4 of 4 people found the following review helpful
HASH(0xa89f6504) out of 5 stars One of Sidney Lumet's best films April 27 2015
By jblyn - Published on Amazon.com
One of the most interesting things about both this movie and its source material, which is THE BOOK OF DANIEL by novelist E.L. Doctorow, is that it isn't about whether or not Paul and Rochelle Isaacson (the fictional stand-ins for Julius and Ethel Rosenberg) are guilty or innocent of passing government secrets to the Soviet Union and are therefore deserving (or not) of being executed. It's about the psychological impact upon their children Daniel and Susan Isaacson of all that happened to their parents and, indeed, of all that their parents were as people. It's a manifold character study that asks us to go beyond simplistic conclusions such as "those poor kids" and acknowledge that all parents leave their mark upon their children in one way or another. It also shows us that each child at some point finds their own way of coping.....or not....with their parents' legacy. Without giving too much away, neither child is undamaged, but one child does indeed slowly comes to terms with what was handed to them, for better or for worse.

The acting by all of the cast is superb. I would maintain that this movie showcases Timothy Hutton's finest performance ever as Daniel, and Amanda Plummer, Mandy Patinkin and Lindsay Crouse as Daniel's sister, father and mother are equally strong. Ed Asner gives a powerful turn as the Isaacson's defense lawyer Ascher, an intelligent but harried man who knows his case is doomed from the beginning. The soundtrack consists of Paul Robeson's many performances of spirituals, appropriate for the time and the context, and everything feels inexorable to the very end, and yet, somehow, there is light at that end.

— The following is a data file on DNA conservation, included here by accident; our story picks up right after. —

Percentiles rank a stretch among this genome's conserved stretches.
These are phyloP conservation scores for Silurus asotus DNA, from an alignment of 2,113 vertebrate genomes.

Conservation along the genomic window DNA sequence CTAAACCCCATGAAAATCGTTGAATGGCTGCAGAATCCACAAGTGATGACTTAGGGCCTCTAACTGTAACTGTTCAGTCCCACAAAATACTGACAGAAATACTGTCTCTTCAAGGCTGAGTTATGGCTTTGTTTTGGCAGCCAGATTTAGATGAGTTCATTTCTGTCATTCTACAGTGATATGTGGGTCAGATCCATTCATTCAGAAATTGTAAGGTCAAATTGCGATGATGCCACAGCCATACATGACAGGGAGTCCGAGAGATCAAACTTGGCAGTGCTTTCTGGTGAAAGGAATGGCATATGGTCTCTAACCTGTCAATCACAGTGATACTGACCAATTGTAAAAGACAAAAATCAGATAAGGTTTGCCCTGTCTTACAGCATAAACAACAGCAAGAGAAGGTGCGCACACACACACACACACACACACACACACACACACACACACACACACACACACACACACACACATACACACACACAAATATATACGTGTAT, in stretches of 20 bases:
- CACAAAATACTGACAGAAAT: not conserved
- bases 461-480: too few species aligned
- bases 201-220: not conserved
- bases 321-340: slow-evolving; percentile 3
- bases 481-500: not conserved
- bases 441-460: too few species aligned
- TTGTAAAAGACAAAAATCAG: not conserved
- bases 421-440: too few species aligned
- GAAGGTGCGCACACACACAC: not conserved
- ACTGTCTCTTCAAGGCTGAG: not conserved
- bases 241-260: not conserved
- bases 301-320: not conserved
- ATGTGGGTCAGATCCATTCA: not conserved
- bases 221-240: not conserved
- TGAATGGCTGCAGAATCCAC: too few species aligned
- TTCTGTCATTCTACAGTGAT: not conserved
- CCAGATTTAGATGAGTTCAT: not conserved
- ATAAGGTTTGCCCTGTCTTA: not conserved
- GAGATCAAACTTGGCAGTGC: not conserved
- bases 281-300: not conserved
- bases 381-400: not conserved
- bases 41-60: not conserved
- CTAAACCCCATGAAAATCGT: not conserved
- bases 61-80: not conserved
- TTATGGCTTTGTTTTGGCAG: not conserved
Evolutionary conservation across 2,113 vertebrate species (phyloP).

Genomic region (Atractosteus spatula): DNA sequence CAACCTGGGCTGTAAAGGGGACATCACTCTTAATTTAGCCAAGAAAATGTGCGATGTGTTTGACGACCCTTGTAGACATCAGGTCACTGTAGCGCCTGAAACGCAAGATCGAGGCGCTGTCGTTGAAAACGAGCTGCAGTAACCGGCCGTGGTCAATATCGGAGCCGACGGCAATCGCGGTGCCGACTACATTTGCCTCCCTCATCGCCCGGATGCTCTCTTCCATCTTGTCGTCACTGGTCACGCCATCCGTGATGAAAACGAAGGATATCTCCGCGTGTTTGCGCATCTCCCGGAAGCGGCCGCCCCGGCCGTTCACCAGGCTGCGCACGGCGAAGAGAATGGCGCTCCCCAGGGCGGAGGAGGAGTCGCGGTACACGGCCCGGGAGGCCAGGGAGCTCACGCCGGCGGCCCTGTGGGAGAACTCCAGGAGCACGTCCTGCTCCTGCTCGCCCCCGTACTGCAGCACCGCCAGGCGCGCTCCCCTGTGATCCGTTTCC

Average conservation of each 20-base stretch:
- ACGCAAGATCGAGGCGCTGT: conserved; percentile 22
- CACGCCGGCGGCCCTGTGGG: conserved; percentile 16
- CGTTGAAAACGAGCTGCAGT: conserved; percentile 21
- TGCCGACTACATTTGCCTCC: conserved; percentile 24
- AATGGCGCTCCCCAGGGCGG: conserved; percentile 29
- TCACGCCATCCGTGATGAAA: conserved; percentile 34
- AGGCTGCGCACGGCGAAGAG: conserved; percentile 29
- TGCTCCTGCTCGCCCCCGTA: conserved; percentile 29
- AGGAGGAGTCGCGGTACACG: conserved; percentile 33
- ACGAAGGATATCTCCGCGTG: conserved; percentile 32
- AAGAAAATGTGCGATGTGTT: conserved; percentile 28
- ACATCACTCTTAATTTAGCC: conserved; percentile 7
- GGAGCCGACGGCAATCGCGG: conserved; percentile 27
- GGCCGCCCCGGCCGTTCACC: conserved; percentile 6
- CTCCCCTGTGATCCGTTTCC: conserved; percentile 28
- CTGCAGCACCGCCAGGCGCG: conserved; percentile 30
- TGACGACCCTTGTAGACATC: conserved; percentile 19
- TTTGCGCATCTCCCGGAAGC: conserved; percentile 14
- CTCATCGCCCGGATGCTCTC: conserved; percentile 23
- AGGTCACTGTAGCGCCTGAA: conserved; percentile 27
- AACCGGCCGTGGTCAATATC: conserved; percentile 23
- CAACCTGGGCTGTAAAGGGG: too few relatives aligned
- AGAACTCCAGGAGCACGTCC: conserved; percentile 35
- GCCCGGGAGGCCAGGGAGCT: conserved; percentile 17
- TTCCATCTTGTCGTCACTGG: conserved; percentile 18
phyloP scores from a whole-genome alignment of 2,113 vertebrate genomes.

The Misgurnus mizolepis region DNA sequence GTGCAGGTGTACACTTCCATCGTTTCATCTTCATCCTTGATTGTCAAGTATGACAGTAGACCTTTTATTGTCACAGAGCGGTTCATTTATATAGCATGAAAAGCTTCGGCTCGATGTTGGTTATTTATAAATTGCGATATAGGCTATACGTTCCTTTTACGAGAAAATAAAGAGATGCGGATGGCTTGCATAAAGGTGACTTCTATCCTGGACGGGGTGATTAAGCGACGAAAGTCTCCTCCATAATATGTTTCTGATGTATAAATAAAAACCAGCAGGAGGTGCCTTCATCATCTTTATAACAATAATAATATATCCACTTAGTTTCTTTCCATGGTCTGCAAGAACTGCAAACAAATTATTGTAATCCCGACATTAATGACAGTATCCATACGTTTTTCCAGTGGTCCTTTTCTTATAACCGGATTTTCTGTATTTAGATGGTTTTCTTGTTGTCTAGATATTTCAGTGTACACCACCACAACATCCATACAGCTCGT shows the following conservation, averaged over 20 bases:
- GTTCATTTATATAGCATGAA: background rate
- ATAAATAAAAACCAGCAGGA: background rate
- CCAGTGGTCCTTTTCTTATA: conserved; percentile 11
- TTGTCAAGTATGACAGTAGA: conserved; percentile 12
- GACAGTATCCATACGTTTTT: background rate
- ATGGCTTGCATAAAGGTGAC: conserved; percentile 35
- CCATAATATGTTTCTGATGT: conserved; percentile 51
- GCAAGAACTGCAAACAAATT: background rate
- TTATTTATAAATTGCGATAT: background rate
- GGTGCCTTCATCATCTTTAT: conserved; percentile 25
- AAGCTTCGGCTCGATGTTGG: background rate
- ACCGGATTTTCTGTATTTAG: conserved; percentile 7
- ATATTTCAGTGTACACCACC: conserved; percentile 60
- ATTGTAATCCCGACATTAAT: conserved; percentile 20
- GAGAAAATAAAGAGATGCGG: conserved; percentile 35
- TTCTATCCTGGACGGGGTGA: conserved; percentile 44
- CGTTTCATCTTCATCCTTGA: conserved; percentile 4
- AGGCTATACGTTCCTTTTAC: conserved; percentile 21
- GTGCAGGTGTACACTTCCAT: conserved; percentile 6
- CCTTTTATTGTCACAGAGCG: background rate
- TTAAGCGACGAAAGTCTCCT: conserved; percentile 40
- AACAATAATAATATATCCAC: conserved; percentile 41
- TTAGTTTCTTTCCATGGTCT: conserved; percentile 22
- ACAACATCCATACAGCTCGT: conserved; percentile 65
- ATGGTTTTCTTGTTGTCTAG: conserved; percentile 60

Shed any preconceptions you might have that this will convince you of the innocence or guilt of the Rosenbergs in actual history...that's not this movie's agenda. It's about the children and those who love them.
3 of 3 people found the following review helpful
HASH(0xb45f1204) out of 5 stars Great story, great director, great actors June 18 2014
By michael myers - Published on Amazon.com
Verified Purchase
This strikes me as a quiet, forgotten movie from the early '80s, but it's a great story directed by a Sidney Lumet, whose movies have never disappointed me going all the back to 12 Angry Men in the late 1950s. Great performances by the cast, including Mandy Pantinkin, Lindsay Crouse, and Timothy Hutton, who strikes me as among the most underrated actors of his generation. Like other Lumet films, this movie takes on some weighty and important issues, by tweaking and revising the real story of Julius and Ethel Rosenberg, the American Communists who were convicted and executed, on charges of espionage for the Soviet Union, in the 1950s. This movie focuses on the damaged children of an executed Communist couple, picking up the story about a dozen years later, at the height of the antiwar movement in the late 1960s. The daughter suffers severe mental illness, while the son [Hutton] embarks on a mission to explore and come to terms with his parents' story and its impact on him and his sister. The film intertwines Daniel's current mission with flashback scenes that reveal his parents' story, as well as their experience of it as children. Great film, especially for those of us who love history, the 1950s, the 1960s, as well as the early 1980s.